Researchers have followed up on Rudyard Kipling's classic tale to investigate why some leopards got their spots — and why others are spotless. In one of his “Just-So Stories,” Kipling suggested that the leopard scrounged up his distinctive rosettes because he had to stalk his prey undetected in a “great forest, 'sclusively full of trees and bushes and stripy, speckly, patchy-blatchy shadows.” Biologists think Kipling wasn't far wrong: The leopard-spot camouflage helps the cats move stealthily through the shadowed forest. But why aren't all big cats spotted? Researchers at the University of Bristol have developed a mathematical model that links the patterning of the leopard and 34 other species of wild cats to their different habitats. A paper about their research is being published in the Proceedings of the Royal Society B.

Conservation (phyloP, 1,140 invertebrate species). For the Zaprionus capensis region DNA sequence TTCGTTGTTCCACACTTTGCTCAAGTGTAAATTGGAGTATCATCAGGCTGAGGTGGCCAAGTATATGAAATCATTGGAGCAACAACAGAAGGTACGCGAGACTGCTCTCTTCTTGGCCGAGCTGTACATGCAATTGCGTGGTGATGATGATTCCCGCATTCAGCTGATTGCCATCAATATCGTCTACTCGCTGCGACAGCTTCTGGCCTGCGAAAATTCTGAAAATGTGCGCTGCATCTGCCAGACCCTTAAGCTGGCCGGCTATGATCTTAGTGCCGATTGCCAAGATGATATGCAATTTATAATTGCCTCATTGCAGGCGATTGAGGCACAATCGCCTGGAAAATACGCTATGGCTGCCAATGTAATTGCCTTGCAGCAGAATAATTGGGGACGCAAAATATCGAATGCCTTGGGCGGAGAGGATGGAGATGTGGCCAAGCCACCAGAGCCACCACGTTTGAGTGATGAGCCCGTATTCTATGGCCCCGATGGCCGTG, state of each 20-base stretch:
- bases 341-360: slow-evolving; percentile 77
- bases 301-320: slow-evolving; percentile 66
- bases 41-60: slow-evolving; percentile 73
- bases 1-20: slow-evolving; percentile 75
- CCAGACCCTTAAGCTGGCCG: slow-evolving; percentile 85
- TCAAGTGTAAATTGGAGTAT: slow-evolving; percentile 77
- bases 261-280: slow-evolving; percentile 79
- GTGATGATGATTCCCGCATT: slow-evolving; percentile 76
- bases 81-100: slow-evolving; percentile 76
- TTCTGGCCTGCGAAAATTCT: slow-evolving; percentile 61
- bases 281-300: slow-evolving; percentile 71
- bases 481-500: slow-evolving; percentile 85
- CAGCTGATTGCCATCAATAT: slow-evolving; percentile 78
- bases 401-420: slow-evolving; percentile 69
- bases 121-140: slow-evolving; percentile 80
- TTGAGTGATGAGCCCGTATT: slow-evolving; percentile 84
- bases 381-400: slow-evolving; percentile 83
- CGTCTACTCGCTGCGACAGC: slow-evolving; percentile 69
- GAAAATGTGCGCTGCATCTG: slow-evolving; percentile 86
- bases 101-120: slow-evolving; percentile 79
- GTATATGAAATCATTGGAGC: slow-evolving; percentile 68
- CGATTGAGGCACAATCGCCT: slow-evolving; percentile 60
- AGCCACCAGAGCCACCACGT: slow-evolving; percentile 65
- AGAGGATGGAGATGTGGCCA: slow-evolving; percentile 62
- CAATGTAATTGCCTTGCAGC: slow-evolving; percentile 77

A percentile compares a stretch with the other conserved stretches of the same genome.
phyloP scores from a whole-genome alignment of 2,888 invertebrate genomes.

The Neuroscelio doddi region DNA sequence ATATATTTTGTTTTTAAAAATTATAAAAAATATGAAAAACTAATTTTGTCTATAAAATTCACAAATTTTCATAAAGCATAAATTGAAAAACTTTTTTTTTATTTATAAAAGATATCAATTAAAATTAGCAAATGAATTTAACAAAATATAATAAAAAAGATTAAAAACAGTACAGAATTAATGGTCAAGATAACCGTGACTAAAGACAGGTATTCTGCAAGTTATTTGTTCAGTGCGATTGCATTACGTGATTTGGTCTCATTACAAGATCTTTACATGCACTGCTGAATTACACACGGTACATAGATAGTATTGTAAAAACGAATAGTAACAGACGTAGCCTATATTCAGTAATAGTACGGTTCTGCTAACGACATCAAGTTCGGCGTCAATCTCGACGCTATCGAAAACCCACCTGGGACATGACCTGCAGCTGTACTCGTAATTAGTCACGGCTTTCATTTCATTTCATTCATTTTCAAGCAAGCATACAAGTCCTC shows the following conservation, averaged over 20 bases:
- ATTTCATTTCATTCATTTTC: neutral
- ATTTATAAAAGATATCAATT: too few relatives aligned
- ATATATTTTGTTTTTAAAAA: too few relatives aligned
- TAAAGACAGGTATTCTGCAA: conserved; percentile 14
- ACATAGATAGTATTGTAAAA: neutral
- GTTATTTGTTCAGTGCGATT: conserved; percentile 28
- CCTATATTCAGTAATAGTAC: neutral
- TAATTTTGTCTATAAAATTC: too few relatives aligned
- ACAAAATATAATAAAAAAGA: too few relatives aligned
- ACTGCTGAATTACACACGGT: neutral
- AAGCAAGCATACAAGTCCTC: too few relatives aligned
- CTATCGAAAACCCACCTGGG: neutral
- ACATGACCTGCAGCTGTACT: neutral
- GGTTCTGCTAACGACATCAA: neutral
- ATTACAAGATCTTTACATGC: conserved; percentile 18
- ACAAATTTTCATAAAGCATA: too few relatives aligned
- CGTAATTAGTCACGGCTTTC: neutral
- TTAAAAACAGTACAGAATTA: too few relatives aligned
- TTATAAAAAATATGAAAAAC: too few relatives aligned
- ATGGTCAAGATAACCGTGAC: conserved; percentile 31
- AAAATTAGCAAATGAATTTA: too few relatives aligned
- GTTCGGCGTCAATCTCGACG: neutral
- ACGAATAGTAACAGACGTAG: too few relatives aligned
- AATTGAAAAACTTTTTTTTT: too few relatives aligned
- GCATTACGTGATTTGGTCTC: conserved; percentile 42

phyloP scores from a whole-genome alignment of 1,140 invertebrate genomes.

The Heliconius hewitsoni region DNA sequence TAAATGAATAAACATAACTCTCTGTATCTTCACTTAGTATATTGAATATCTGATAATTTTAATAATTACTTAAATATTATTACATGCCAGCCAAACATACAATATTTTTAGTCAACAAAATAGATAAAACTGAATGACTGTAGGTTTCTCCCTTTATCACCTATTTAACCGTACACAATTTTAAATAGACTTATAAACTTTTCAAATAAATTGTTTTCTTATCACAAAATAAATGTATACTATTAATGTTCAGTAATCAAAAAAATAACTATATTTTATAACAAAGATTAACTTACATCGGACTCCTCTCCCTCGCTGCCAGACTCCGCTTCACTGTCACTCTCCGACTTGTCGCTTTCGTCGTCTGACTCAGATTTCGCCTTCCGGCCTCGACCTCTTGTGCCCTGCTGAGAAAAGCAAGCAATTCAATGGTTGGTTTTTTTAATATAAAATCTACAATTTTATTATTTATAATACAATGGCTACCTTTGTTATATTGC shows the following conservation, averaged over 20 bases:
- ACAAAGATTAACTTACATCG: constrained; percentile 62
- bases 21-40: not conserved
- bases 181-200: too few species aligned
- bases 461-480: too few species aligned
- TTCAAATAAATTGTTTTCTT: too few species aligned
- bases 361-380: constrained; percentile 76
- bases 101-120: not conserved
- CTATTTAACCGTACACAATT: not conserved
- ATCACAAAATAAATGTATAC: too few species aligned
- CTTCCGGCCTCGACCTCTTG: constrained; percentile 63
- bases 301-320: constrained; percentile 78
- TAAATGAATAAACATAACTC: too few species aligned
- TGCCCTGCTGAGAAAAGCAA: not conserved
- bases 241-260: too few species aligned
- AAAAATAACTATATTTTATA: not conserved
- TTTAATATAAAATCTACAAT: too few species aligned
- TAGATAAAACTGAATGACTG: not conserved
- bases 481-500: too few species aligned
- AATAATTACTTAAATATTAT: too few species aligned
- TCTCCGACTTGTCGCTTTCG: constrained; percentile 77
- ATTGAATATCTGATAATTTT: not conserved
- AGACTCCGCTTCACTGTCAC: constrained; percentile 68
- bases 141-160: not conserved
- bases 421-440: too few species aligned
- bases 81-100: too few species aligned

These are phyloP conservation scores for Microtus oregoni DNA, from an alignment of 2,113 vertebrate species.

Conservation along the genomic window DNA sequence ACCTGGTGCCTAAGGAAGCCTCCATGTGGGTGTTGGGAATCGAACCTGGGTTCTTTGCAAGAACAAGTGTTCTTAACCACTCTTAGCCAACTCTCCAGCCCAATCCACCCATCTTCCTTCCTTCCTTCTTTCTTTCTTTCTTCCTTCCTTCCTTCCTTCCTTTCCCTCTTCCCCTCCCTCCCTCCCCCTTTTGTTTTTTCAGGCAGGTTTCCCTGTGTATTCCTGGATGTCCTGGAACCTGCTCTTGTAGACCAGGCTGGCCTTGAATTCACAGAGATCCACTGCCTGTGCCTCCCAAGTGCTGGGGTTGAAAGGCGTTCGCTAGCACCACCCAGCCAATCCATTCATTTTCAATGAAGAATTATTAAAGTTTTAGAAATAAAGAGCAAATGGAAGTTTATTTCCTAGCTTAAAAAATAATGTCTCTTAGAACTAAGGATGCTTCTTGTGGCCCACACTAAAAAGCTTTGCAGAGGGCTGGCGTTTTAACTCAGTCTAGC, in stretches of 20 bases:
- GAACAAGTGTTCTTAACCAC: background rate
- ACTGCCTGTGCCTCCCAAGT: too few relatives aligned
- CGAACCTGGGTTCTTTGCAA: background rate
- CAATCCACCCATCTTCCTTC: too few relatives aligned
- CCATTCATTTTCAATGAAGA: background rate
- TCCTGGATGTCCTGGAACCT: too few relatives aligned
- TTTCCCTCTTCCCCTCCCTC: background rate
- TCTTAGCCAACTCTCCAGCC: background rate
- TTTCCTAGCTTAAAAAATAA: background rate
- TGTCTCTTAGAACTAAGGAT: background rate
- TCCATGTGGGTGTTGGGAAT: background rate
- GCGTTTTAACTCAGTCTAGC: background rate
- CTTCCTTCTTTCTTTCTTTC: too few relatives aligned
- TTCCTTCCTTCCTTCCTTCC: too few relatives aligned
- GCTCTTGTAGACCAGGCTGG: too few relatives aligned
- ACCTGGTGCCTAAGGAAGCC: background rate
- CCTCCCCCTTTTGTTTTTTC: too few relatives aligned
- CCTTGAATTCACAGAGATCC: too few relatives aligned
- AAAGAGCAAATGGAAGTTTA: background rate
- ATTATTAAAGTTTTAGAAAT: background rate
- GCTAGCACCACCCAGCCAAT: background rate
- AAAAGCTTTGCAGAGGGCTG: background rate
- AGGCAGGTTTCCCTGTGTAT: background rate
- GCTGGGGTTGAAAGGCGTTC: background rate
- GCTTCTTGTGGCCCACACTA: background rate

The model suggests that cats living in the trees within dense habitats, with high activity at low light levels, are the most likely to have complex color patterns in their fur. The cats that spent their time in well-lit and uniform environments, such as plains and grasslands, were more likely to have small spots or plain coats. The analysis supports the view that different patterns of camouflage reflect adaptation to different environments — and it also suggests that those patterns can change relatively quickly.